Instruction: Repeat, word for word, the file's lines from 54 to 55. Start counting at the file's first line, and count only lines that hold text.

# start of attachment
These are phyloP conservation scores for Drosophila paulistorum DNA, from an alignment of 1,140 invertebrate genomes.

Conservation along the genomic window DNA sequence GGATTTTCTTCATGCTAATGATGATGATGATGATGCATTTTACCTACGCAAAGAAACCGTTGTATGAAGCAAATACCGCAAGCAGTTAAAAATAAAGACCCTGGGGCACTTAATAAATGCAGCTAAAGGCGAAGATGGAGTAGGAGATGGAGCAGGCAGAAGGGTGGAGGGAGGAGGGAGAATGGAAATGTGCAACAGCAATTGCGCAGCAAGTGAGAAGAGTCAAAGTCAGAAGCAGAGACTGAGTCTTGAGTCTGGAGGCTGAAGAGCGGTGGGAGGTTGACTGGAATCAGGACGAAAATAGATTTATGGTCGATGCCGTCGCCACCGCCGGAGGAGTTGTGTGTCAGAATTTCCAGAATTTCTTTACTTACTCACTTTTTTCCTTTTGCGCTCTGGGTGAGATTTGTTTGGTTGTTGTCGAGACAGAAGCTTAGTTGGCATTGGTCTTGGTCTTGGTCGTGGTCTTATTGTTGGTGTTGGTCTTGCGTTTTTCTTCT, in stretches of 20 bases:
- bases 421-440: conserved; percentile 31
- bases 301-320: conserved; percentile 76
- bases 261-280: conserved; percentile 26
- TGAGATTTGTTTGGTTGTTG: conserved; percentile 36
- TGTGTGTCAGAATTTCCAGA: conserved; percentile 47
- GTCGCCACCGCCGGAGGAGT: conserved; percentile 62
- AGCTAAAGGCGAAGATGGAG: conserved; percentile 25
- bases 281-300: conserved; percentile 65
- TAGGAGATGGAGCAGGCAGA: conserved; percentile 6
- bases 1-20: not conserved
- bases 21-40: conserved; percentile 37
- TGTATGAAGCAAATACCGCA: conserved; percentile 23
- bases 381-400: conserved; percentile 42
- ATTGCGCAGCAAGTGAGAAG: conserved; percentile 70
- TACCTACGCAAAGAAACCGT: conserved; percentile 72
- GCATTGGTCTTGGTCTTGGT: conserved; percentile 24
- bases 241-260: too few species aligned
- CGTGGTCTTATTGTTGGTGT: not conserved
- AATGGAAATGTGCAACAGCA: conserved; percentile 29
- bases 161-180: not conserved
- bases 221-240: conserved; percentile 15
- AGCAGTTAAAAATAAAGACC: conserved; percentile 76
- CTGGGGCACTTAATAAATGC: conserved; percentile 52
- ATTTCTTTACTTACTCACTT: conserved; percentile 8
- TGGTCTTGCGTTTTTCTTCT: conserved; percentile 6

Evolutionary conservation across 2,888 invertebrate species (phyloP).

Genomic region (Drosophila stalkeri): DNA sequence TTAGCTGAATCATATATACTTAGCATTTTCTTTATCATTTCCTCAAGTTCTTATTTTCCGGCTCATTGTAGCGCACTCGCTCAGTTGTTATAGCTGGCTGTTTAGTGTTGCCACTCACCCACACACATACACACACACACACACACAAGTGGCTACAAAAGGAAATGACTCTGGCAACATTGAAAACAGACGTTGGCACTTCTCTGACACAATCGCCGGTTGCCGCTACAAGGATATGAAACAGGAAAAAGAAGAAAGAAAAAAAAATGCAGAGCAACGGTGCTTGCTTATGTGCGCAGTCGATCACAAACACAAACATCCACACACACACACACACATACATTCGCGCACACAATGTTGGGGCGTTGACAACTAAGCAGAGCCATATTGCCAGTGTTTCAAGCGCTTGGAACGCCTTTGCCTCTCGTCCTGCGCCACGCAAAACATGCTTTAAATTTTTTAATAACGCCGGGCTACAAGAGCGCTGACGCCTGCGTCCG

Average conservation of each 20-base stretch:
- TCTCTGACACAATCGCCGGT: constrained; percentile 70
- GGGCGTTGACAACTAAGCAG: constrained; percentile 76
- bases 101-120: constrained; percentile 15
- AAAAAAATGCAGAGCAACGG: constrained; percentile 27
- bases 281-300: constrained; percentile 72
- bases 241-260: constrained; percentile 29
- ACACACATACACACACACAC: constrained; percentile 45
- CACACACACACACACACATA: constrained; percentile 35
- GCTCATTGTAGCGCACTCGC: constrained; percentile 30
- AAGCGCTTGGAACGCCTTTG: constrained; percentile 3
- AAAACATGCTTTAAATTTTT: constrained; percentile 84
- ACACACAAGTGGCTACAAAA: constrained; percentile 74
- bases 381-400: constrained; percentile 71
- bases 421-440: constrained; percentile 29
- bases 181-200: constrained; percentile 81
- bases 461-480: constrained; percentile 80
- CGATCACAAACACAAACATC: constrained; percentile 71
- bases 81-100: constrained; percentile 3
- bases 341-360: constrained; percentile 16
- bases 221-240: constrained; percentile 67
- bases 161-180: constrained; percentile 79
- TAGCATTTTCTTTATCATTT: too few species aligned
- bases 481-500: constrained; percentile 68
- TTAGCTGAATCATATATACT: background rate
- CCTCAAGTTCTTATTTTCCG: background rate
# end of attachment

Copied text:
- TTAGCTGAATCATATATACT: background rate
- CCTCAAGTTCTTATTTTCCG: background rate